A scene has two levels of structure, and only two. They are:
- The large-scale structure of the scene
- The small-scale structure of the scene
Your reader is reading your fiction because you provide him or her with a powerful emotional experience.
If you fail to create these emotions in your reader, then you have failed. If you create these emotions in your reader, then you have succeeded. The better you create the desired emotional experience in your reader, the better your fiction. Perfection in writing comes when you have created the fullest possible emotional experience for your reader.
Large-Scale Structure of a Scene
A Scene has the following three-part pattern:
- Goal: A Goal is what your POV character wants at the beginning of the Scene.
- Conflict: Conflict is the series of obstacles your POV character faces on the way to reaching his Goal.
- Disaster: A Disaster is a failure to let your POV character reach his Goal.
A Sequel has the following three-part pattern:
- Reaction: A Reaction is the emotional follow-through to a Disaster.
- Dilemma: A Dilemma is a situation with no good options
- Decision: A Decision is the act of making a choice among several options.
The purpose of a Sequel is to follow after a Scene. A Scene ends on a Disaster, and you can’t immediately follow that up with a new Scene, which begins with a Goal. Why? Because when you’ve just been slugged with a serious setback, you can’t just rush out and try something new. You’ve got to recover. That’s basic psychology.
And now you’ve come full circle. You’ve gone from Scene to Sequel and back to the Goal for a new Scene. This is why the Scene-Sequel pattern is so powerful. A Scene leads naturally to a Sequel, which leads naturally to a new Scene. And so on forever. At some point, you’ll end the cycle. You’ll give your POV character either Ultimate Victory or Ultimate Defeat and that will be the end of the book. But until you get there, the alternating pattern of Scene and Sequel will carry you through. And your reader will curse you when he discovers that he’s spent the whole doggone night reading your book because he could not put the thing down.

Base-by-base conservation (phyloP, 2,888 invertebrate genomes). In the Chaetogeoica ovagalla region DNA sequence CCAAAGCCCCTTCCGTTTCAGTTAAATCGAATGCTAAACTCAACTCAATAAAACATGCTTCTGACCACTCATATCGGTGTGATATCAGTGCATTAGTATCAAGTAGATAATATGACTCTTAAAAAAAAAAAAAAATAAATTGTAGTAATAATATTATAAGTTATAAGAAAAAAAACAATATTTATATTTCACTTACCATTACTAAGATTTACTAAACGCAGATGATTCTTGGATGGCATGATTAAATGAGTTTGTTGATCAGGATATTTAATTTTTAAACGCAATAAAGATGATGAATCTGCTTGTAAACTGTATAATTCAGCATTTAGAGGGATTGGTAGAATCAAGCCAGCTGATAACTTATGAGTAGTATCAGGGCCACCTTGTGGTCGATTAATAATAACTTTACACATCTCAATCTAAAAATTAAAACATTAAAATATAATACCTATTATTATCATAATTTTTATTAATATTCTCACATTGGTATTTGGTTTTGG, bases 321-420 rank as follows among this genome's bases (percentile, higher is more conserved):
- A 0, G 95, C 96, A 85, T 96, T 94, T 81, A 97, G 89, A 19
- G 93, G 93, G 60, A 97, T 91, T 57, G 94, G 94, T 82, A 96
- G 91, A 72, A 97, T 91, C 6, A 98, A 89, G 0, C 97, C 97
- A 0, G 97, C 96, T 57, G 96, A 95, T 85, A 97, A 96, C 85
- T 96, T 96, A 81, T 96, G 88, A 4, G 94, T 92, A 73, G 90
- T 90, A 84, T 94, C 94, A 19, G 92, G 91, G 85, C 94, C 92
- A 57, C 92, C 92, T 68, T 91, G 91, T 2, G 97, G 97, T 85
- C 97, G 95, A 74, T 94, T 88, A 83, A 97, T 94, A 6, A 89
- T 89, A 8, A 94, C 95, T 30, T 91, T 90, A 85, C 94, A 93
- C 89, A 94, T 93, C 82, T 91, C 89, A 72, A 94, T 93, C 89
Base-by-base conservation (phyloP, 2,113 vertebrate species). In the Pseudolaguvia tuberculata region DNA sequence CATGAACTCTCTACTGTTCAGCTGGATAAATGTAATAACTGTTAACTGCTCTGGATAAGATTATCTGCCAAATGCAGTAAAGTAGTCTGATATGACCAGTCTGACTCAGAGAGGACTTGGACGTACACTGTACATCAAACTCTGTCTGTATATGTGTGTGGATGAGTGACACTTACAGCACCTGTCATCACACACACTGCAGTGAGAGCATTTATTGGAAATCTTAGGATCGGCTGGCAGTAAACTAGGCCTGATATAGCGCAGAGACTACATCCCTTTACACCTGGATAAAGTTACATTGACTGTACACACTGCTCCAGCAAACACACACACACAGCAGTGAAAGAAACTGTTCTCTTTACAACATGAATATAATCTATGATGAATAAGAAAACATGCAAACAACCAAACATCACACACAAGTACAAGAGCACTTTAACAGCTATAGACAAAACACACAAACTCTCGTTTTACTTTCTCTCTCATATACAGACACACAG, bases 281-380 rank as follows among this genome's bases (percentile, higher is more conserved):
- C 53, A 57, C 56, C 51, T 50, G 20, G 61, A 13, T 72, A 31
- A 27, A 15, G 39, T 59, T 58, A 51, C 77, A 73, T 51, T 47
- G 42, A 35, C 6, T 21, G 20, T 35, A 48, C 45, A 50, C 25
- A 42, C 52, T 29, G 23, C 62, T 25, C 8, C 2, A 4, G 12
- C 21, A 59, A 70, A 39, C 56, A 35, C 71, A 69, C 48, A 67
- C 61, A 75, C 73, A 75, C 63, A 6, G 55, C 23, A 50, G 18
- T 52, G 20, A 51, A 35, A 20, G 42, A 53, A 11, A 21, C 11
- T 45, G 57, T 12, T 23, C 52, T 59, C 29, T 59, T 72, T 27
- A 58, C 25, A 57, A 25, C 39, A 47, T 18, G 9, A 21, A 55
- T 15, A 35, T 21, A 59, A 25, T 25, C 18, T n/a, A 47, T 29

However, it’s only half the battle. I’ve told you how to design the Scenes and Sequels in the large scale. But you still need to write them. You need to write paragraph after compelling paragraph, with each one leading your POV character smoothly through from initial Goal to knuckle-whitening Conflict to bone-jarring Disaster, and then through a visceral Reaction to a horrible Dilemma and finally on to a clever Decision.
Small-Scale Structure of a Scene
Writing MRUs correctly is the magic key to compelling fiction. I don’t care if you believe me or not. Try it and see.
You will write your MRUs by alternating between what your POV character sees (the Motivation) and what he does (the Reaction). This is supremely important. Remember that Swain calls these things “Motivation-Reaction Units”. The Motivation is objective but it is something that your character can see (or hear or smell or taste or feel). You will write this in such a way that your reader also sees it (or hears it or smells it or tastes it or feels it). You will then start a new paragraph in which your POV character does one or more things in Reaction to the Motivation. There is an exact sequence you must follow in writing your Reaction. The sequence is based on what is physiologically possible. Note that the Motivation is external and objective. The Reaction is internal and subjective. If you do this, you create in your reader the powerful illusion that he is experiencing something real.
The Motivation is external and objective, and you present it that way, in objective, external terms. You do this in a single paragraph. It does not need to be complicated.
Here is a simple example:
The tiger dropped out of the tree and sprang toward Jack.
The Reaction is internal and subjective, and you present it that way, exactly as your POV character would experience it — from the inside. This is your chance to make your reader be your POV character. To repeat myself, this must happen in its own paragraph (or sequence of paragraphs).
The Reaction is more complex than the Motivation. The reason is that it is internal, and internal processes happen on different time-scales. When you see a tiger, in the first milliseconds, you only have time for one thing — fear. Within a few tenths of a second, you have time to react on instinct, but that is all it will be — instinct, reflex. But shortly after that first reflexive reaction, you will also have time to react rationally, to act, to think, to speak. You must present the full complex of your character’s reactions in this order, from fastest time-scale to slowest. If you put them out of order, then things just don’t feel right. You destroy the illusion of reality. And your reader won’t keep reading because your writing is “not realistic.” Even if you got all your facts right.